Rosario + Vampire Season II is a surpernatural romantic-comedy from Viz Media. It is the continuation of Rosario + Vampire and follows the misadventures of human Tsukune who accidently enrolls in a school for monsters, where he can’t let anyone know he’s human. Fortunately for Tsukune, he makes friends with several girls at the school who develop a monster crush on him. Unfortunately for Tsukune, several girls develop a monster crush on him, including Moka, the vampire of the title who has a dual personality, one that is sweet and kind, and one that thirsts for Tsukune’s blood. Volume 4 introduces another of Moka’s sisters, this time an older one who is also an assassin who works for a mysterious organization that seems as set to keep humans and monster from living in peace as Yokai Academy is in seeing it happen. While is some plot movement in this volume, it’s mostly filled with chapters about the girls trying to find some time alone with Tsukune. Reading this volume has only proven how much harem titles like are not for me.
Brigid Alverson: I have been reading a lot of Archie comics lately, both classics in the first volume of the Dark Horse Archie Archives and very recent ones in the trade paperback Best of Jughead: Crowning Achievements. Unlike Craig Yoe’s Archie: A Celebration of America’s Favorite Teenagers, which contains extensive historical information and fascinating photos of bits and pieces of Archie history, the Dark Horse volume is strictly comics, starting with Archie’s very first appearance in Pep Comics #22 in 1941 and collecting all the Archie stories through Archie Comics #2, published in 1943. Archie and the gang look a lot different in these comics—Archie has distinct buck teeth, Betty seems much younger, Jughead has a distinctly surly air, and Veronica, who doesn’t show up until a couple issues in, is more sophisticated than her current incarnation. The dynamics are pretty much the same, though, with Archie innocently getting into trouble from page one and the Betty-Veronica competition beginning the minute Veronica arrives on the scene. The comics are definitely dated, but they are worth reading for more than just historical interest; even after all these years, they are still entertaining.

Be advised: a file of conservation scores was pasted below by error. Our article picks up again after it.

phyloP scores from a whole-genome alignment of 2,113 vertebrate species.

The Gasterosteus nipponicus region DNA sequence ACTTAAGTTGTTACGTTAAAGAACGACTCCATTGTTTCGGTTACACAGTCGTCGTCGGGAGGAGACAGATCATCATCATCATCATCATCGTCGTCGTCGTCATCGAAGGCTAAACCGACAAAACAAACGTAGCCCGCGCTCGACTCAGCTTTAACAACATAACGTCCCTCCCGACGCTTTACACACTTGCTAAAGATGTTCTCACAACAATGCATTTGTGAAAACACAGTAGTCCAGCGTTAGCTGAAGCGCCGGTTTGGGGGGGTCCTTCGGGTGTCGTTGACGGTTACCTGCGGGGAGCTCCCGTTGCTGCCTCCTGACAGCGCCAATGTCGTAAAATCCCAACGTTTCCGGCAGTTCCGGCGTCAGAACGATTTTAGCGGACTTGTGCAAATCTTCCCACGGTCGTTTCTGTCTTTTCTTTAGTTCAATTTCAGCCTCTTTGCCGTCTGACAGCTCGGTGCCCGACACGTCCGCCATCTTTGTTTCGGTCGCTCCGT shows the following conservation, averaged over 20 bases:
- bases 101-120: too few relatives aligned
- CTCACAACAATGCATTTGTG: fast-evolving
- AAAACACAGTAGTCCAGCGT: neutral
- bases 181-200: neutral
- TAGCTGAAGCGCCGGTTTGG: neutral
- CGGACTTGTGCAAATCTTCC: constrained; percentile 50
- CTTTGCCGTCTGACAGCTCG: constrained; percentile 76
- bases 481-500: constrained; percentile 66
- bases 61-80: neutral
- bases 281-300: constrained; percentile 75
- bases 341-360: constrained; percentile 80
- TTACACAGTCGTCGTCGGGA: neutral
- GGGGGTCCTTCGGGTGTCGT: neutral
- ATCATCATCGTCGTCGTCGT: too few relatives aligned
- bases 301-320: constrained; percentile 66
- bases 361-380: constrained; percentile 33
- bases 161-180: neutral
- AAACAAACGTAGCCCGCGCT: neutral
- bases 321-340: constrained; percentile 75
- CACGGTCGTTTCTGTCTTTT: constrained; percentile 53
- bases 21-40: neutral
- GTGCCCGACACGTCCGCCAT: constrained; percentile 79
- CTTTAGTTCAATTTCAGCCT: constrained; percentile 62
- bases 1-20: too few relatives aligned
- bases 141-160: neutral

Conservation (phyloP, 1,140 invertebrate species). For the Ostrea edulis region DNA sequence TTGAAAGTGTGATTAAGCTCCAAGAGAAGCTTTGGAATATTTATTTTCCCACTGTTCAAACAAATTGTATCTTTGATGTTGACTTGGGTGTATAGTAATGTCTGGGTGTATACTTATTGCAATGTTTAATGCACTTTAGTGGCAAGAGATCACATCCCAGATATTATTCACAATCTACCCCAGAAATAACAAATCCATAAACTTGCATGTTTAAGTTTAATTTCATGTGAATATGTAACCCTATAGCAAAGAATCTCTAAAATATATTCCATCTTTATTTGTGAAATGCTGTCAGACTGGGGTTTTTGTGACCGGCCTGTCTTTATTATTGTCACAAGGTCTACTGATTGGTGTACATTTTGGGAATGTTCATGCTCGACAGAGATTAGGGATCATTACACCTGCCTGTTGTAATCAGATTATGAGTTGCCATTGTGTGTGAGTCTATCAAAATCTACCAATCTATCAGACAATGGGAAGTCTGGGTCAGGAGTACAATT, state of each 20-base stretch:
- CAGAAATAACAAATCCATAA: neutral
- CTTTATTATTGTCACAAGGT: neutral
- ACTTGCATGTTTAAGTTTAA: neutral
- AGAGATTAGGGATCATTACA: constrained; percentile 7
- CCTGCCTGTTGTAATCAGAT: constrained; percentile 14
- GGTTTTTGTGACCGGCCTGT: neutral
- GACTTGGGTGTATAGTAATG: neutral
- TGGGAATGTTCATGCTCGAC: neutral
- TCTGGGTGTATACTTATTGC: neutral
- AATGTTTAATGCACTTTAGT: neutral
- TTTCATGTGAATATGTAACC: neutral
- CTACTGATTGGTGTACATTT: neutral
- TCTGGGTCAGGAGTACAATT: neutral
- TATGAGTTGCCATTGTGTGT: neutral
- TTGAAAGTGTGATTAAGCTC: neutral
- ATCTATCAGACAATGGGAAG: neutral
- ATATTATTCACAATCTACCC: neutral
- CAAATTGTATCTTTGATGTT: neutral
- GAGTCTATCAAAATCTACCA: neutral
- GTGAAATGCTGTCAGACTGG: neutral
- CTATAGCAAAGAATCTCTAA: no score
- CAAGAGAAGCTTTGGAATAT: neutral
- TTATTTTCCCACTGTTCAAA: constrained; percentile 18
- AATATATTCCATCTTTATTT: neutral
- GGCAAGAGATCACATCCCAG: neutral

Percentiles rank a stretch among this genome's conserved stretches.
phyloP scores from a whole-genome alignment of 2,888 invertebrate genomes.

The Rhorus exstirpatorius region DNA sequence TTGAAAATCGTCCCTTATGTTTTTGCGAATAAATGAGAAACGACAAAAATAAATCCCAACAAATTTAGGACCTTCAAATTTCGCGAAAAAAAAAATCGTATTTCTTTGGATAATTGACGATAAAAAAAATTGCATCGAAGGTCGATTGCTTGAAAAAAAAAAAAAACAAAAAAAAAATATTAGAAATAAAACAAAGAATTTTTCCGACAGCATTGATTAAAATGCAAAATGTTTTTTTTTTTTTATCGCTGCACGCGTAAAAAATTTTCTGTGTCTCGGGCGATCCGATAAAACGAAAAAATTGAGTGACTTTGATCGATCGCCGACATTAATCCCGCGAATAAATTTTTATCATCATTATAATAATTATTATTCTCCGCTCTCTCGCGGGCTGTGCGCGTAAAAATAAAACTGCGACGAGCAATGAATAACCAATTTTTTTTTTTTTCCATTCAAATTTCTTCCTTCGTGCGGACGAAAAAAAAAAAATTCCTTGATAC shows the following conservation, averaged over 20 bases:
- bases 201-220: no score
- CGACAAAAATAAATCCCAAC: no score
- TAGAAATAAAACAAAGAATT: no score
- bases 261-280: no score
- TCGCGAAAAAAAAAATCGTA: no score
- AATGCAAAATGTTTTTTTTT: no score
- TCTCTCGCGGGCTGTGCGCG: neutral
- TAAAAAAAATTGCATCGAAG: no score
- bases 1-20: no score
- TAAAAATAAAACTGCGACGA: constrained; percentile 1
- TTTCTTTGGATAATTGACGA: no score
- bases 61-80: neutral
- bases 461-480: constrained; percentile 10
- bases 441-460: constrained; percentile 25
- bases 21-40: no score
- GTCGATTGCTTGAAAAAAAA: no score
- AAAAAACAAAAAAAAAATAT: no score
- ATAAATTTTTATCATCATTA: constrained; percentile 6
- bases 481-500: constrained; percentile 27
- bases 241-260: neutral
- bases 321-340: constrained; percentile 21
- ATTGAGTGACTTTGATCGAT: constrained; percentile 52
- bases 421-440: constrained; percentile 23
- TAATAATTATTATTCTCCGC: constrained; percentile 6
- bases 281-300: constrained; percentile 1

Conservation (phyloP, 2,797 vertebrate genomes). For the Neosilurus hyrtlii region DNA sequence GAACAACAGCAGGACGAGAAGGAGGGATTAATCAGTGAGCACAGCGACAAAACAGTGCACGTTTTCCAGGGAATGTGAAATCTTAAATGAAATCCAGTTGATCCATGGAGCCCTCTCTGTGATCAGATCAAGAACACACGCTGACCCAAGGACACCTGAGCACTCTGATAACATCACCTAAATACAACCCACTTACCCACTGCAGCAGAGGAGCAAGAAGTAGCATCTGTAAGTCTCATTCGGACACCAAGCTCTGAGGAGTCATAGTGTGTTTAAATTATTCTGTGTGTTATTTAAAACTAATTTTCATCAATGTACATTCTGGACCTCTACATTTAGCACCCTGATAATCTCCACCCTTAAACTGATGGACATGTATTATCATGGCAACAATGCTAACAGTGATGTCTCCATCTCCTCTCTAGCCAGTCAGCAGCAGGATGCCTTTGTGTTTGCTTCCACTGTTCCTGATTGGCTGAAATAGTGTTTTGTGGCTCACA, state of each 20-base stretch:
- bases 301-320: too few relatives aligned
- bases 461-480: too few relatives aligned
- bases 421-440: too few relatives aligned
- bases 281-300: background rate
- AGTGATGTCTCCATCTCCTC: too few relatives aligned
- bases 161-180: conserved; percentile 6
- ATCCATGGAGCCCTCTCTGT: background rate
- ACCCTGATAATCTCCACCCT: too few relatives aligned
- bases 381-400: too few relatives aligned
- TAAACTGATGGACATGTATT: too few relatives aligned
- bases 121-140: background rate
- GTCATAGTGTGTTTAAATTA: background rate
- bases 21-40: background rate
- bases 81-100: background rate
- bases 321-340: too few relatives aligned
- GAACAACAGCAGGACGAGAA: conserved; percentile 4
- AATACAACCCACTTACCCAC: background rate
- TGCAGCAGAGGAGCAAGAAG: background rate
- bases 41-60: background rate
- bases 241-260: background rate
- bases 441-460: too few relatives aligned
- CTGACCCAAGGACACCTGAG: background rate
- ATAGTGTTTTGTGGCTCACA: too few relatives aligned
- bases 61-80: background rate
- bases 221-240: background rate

Best of Jughead spotlights the more amiable modern version of Jughead, and it’s worth picking up just for the lead story, “Something Ventured, Something Gained,” scripted by Robot Chicken head writer Tom Root. When the story first appeared, in Jughead #200, Chris Reilly of Guttergeek described it as “hands down, the best Archie comic I have read in decades.” In the story, a witch who owns a diner entices Jughead to trade his super-fast metabolism for an amazing tower of pizzas and hamburgers. Soon Jughead is getting noticeably chubbier, and his friends spring to his aid by making their own deals with the witch. It is a great story with a nice twist to it, and it would actually be a nice introduction to the series for a new reader. This volume also collects a number of other stories, including an interesting one on the origins of Jughead’s hat.